Back in 1214, a chapel dedicated to the Virgin Mary was constructed over the old Abbey of Saint Victor. Forty-two years later, it had become a monastery. At the beginning of the 15th century, it was replaced by a church dedicated to Saint Gabriel. During the 16th century’s “Italian War” (1536 to 1538), Francis I commissioned the building of a fort surrounding the church (along with an additional fort outside the harbor on the island of “If”) in order to resist a possible siege by Charles I’s forces. This is the only known example of a military fort sharing space with a sanctuary open to the public.
In 1790, the hill’s fort and sanctuary were invaded by anti-clerical revolutionaries, eventually resulting in the closing down of the church buildings. By 1793, it had been transformed into a prison to hold Louis Phillipe, the Duke of Orleans (and the King’s cousin), along with his two sons, his sister, and the Prince of Conti. After several weeks, they all were transferred to Fort Saint-Jean. On April 4, 1807, the church finally re-opened for worship, while the fort portion went unused.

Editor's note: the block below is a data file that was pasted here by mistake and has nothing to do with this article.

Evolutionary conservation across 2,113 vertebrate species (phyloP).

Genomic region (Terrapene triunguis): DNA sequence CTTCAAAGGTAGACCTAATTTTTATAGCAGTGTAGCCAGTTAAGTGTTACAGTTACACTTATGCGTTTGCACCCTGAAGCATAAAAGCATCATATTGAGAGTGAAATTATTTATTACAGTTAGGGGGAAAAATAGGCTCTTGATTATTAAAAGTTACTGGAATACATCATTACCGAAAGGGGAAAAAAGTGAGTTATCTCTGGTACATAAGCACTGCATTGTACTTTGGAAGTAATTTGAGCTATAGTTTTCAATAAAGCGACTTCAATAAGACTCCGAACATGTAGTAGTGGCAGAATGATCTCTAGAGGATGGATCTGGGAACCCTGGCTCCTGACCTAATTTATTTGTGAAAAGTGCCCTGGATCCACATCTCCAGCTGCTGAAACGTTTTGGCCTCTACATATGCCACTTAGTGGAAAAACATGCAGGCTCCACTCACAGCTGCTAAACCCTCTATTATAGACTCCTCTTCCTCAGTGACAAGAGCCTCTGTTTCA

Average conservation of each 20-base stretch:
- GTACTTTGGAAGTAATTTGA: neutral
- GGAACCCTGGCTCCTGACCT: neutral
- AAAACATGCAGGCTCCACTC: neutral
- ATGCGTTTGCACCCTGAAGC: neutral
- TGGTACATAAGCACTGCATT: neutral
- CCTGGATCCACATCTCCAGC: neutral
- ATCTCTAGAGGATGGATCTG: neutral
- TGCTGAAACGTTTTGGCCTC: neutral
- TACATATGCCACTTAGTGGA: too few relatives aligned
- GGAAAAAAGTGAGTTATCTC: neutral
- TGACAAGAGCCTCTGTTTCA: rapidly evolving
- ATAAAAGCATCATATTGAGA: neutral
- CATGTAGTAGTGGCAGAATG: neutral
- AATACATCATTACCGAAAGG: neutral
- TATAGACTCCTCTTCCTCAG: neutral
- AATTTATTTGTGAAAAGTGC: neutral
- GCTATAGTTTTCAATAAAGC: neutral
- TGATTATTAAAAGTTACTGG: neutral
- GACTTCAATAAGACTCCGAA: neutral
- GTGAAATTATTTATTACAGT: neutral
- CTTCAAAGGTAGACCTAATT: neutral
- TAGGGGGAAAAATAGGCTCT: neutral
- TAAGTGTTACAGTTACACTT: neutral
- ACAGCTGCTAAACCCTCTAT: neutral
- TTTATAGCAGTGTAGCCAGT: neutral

A privately commissioned silver Madonna and Child - known as “The Black Madonna” - was given to the church in 1834 and quickly became one of the most popular items within the building. During April of 1851, expansion plans for the church resulted in there no longer being any room for military buildings. Construction of these plans began in September of 1853.
In 1892, a funicular was built to make it easier for visitors to get up the 276 foot tall hill. Fifteen years later, after having transported 20 million people) it was shut down because of the increased usage of private automobiles. During World War II, German blockhouses covered the top of the hill. Allied forces liberated Marseilles in August of 1944.
Today, the views of the harbor and of Marseilles from Notre-Dame de la Garde make it the top tourist attraction in the city. It is well worth a visit.